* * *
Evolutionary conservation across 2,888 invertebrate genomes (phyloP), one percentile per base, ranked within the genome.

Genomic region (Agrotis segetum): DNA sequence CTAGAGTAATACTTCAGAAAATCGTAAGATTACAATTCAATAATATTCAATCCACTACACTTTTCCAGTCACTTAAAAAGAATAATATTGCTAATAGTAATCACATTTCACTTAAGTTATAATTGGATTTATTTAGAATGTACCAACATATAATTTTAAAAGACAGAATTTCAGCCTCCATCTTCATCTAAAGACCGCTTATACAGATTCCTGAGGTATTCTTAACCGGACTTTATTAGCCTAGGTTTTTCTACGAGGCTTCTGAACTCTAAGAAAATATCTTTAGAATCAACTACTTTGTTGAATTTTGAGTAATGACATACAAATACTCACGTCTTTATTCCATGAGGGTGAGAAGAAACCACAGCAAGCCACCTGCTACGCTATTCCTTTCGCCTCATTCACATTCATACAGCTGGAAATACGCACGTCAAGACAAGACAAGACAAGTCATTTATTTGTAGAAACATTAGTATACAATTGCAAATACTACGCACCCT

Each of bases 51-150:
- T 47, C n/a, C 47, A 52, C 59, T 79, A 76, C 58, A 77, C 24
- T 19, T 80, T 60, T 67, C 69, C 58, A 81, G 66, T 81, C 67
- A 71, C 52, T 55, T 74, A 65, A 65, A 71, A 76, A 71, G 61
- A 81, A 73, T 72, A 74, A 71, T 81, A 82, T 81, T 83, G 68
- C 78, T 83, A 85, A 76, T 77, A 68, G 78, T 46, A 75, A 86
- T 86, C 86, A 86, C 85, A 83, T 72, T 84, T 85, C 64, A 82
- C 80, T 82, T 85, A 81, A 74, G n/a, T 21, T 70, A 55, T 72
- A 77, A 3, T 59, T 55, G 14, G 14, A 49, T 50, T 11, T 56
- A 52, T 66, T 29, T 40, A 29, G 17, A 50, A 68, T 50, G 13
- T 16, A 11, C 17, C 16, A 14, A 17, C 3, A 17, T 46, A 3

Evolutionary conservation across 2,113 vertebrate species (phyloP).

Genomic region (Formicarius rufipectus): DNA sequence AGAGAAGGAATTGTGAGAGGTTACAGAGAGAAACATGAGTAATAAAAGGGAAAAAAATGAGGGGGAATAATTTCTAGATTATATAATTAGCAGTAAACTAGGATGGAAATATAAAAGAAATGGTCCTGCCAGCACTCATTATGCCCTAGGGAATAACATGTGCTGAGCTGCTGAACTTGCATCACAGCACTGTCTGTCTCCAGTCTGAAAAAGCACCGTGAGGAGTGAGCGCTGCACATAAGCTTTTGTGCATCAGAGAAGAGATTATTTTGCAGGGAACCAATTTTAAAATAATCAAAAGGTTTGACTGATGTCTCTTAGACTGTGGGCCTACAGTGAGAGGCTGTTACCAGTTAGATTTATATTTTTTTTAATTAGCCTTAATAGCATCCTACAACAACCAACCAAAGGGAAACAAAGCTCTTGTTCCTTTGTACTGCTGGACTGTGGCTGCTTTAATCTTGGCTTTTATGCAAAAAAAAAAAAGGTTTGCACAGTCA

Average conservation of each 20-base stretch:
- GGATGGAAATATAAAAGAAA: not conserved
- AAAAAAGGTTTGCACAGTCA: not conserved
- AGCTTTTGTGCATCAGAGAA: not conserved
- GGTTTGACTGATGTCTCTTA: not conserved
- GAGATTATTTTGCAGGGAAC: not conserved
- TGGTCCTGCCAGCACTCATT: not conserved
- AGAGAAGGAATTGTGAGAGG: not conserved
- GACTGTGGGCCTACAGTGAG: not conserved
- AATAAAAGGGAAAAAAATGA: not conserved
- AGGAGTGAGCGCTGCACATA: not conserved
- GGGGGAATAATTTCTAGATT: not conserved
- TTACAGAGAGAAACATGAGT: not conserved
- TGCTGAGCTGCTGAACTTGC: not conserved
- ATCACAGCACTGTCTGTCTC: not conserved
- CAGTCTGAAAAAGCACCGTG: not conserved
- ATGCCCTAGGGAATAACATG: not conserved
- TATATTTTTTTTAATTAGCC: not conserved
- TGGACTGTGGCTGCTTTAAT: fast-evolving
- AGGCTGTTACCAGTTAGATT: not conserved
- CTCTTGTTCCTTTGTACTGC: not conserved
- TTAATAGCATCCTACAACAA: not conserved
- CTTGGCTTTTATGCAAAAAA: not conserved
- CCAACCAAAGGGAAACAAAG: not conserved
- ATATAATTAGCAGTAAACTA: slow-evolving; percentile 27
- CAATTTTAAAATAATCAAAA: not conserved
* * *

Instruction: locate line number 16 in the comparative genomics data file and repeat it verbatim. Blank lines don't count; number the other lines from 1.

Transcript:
Average conservation of each 20-base stretch: